On September 1, 1999, at 2000 eastern daylight time (edt), a Cessna 150L, N1316Q, operated by a solo student pilot sustained substantial damage when during landing the airplane struck the ground hard and came to a stop 100 feet left of runway 24 (3800' X 75', ASPH) at the Jack Barstow Airport, Midland, Michigan. Visual meteorological conditions prevailed at the time of the accident. The instructional supervised solo flight was being conducted under 14 CFR Part 91. No flight plan was on file. The student pilot reported no injuries. The local flight originated at Midland, Michigan, at 1950 edt.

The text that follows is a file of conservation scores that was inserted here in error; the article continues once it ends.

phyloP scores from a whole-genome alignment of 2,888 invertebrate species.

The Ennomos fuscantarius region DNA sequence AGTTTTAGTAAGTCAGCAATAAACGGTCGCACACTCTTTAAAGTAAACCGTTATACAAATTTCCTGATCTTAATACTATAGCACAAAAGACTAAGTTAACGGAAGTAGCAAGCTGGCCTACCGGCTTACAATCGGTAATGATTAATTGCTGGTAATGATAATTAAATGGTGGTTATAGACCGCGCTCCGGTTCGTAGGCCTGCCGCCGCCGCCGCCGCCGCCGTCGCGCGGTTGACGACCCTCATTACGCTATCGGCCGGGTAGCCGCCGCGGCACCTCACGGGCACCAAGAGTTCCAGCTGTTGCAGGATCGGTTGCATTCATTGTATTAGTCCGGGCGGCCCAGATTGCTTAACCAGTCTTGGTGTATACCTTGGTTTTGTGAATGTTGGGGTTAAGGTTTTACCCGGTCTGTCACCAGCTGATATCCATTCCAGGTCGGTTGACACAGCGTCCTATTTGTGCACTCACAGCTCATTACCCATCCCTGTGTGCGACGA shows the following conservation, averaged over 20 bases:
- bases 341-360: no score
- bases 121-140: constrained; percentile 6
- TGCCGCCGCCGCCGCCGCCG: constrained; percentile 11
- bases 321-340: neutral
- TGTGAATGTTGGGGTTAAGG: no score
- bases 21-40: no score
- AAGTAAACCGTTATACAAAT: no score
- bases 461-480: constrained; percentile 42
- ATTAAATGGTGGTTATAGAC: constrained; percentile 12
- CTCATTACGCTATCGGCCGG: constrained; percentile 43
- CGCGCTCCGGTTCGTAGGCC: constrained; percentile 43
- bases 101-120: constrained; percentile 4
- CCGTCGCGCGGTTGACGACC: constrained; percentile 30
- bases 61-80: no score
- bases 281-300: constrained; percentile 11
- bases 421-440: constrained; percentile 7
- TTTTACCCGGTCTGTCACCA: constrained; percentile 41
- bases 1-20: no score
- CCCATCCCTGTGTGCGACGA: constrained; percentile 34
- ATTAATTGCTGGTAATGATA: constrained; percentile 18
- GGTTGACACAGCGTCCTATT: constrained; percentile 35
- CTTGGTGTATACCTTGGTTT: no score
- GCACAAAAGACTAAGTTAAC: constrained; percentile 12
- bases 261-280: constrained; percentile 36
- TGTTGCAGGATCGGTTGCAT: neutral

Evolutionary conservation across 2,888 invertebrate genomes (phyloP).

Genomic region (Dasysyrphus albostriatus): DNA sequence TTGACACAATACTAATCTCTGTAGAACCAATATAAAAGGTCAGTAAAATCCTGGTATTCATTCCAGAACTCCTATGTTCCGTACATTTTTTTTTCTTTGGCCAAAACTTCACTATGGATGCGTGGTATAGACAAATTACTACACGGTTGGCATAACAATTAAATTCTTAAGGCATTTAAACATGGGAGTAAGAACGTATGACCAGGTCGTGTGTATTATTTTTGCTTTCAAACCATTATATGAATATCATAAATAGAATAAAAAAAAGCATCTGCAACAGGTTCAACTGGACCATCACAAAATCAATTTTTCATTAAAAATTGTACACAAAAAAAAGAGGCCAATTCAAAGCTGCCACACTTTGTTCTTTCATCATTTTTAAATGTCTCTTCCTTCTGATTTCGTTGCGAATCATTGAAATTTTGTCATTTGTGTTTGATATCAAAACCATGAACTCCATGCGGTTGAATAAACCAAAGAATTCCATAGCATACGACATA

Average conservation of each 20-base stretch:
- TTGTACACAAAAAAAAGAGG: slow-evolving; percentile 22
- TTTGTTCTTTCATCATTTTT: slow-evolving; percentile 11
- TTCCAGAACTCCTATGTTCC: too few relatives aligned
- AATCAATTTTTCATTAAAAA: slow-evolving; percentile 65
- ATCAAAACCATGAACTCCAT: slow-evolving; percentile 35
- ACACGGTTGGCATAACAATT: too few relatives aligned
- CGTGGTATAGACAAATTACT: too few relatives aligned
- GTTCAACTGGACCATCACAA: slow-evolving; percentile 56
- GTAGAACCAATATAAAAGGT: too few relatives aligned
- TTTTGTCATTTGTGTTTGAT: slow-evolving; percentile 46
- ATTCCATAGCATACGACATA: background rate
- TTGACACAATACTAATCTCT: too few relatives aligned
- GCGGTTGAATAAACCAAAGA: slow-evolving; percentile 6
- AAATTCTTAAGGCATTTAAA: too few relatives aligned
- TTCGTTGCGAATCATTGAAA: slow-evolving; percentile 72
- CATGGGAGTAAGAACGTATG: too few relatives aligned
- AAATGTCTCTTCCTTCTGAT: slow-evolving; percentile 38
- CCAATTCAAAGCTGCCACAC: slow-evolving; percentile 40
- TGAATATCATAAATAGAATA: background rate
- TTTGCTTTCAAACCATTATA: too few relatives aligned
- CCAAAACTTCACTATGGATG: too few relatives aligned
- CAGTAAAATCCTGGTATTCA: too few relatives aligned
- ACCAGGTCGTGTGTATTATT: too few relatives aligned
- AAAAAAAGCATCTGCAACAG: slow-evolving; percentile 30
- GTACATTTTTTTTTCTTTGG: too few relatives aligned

In his written statement, the student pilot said that he was on his first solo flight. His first takeoff, traffic and pattern went well. The student pilot said that his instructor told him to proceed with another takeoff and landing. On final approach, the student pilot said that he thought he was going to land short of the runway. He attempted a go-around, but "applied too much left rudder, thereby heading to the grassy area between the runway and the taxiway. The nose wheel hit the ground and [the airplane] skidded to a stop."

A Federal Aviation Administration (FAA) inspector examined the airplane at the Jack Barstow Airport. The firewall, nose wheel and engine mount were bent upward. The rear window was broken out. The left wingtip was broken aft. The left wing rear spar was bent downward. Flight control continuity was confirmed. No anomalies were revealed with the engine, engine controls, or other airplane systems.

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